The Stress Nexus: Ensuring Water, Food and Energy Security
Written by Ruth Cairnie, EVP Strategy and Planning, Royal Dutch Shell
Last year, Shell released Signals and Signposts, which analyzed long-term energy scenarios and concluded that we are in an era of volatile transitions at the economic, political and social levels. The stresses building in our global systems, such as water, food and energy production, will make industrial and social transformations inevitable. We must acknowledge the links between these stresses and “connect the dots,” before it is too late.
According to the United Nations, by 2050 our planet will be home to nine billion people, and three in four people will live in urban centers. Asia’s new and fast-growing cities will absorb much of that growth. With this level of urban growth, basic needs for water, food and energy will need to be met - in a planet that already shows signs of stress meeting the resource needs for seven billion. So how do you start addressing such huge challenges and connect them to find solutions?
We will see a shortfall with the world’s freshwater supply if we continue to consume freshwater in the same way as today. According to a McKinsey study, there will be a 40% gap between supply and demand by 2030, impacting agriculture (which accounts for 70% of all water consumption), industry (20%) and domestic use (10%).
It is also predicted that the world’s increasing population will drive a 50% increase in the world’s food needs. An increase in food demand could see food prices double by the year 2030 and as the shift to meat increases, so will the water and energy resources needed to keep up with demand. A kilogram of beef requires approximately 1500 liters of water to produce and every calorie of food we consume uses approximately 5 calories of fossil fuel energy in the supply chain.
These issues are close to home for us at Shell and it’s clear that unconstrained growth in demand would challenge sources of energy supply to the limit – both conventional and new. Our own analysis for Signals & Signposts suggested ‘business as usual’ out to 2050 would result in an energy supply and demand balance of about three times the levels in 2000. Even by stretching assumptions for demand moderation and supply growth, the gap between supply and demand is significant. We will need all sources of energy and must find ways to mitigate CO2 emissions and the risk of climate change, while meeting this surge in energy demand.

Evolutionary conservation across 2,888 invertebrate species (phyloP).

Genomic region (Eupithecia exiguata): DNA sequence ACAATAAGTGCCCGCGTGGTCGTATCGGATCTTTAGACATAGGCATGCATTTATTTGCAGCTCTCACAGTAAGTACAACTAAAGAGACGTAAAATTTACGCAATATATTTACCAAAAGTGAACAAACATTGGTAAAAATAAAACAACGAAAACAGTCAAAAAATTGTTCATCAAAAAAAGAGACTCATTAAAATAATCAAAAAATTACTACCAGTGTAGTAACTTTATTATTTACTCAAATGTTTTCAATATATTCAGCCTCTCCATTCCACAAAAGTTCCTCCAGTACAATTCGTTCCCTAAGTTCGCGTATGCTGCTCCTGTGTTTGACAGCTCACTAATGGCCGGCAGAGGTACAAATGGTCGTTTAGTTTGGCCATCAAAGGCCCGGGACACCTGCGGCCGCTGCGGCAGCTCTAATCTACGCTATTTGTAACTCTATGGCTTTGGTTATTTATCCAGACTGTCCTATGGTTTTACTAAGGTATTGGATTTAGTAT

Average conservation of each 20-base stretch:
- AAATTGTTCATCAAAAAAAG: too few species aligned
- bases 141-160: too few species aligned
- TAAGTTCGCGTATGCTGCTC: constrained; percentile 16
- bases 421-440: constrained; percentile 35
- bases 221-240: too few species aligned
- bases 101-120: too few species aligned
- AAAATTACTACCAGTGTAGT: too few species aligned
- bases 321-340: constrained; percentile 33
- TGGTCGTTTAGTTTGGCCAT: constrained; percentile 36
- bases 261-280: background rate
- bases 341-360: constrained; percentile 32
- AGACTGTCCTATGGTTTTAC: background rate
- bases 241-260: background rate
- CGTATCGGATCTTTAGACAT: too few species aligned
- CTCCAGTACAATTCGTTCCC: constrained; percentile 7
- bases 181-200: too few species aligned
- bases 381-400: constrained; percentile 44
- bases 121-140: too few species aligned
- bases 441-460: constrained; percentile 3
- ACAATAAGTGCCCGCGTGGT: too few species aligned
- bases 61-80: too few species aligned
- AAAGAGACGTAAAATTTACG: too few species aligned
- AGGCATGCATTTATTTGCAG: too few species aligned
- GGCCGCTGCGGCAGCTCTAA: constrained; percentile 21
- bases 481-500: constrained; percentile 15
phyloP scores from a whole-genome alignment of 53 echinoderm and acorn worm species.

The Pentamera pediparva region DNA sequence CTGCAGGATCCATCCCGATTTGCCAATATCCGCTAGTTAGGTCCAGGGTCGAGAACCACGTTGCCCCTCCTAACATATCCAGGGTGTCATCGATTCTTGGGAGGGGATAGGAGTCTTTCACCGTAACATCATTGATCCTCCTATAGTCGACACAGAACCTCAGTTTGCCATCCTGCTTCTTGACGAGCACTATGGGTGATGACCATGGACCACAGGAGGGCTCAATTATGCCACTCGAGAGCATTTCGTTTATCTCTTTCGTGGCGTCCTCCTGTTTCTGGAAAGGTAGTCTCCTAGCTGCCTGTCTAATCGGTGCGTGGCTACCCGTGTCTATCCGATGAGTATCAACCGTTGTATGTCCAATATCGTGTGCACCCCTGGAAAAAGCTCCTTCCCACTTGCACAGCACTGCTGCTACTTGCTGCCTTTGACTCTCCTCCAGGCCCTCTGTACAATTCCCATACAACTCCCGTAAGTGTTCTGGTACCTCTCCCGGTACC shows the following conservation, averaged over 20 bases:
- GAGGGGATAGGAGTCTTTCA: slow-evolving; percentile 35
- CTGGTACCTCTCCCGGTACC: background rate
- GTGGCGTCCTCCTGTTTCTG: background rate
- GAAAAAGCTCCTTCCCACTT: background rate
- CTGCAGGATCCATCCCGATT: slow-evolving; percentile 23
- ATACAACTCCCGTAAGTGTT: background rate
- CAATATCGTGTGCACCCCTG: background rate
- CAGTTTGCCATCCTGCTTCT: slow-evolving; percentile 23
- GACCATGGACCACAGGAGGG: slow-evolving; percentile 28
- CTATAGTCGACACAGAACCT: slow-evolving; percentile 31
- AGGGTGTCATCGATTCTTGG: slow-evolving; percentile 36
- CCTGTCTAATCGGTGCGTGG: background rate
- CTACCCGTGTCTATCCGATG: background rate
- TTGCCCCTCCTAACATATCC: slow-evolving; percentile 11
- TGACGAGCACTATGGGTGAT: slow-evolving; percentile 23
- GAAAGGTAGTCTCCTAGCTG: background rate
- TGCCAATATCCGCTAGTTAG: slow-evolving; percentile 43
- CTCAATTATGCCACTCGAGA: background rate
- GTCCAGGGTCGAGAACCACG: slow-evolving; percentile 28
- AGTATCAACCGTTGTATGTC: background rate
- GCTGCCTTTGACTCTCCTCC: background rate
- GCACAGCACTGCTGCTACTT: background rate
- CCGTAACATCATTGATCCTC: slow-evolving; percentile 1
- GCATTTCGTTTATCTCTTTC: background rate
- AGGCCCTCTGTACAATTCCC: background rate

We believe one part of the solution to cut down on water resources in energy production could be more use of natural gas in power generation: the water consumption intensity of gas in power generation is significantly lower than other fossil fuels and nuclear energy. We have developed water recycling and treatment facilities in Dawson Creek, Canada, Geelong, Australia and at Raízen in Brazil.
We’ve worked with academics to build a deeper understanding of the stresses on our resources and developed a consistent water accounting framework for assessing and monitoring the water impact of different projects in different environments. We have developed formal partnerships with select environmental NGOs, such as IUCN, Wetlands International, Earthwatch and The Nature Conservancy, to improve how we develop our energy projects and in 2011, we worked on more than 35 projects with these organizations.
It is clear there is a lot of work left to do – we are still working to understand the link between energy, water and food. Addressing the Nexus means addressing complex challenges that cross boundaries between countries, industries and the public and private sectors. Solving them will require a broad, holistic approach, an open mind and an understanding beyond our own areas of expertise. Together, we can shift the needle in finding more efficient, affordable and sustainable ways at securing our world’s resources.
Ofwat allows retailers to raise prices from April
Retailers can recover a portion of excess bad debt by temporarily increasing prices from April 2022, according to an Ofwat statement.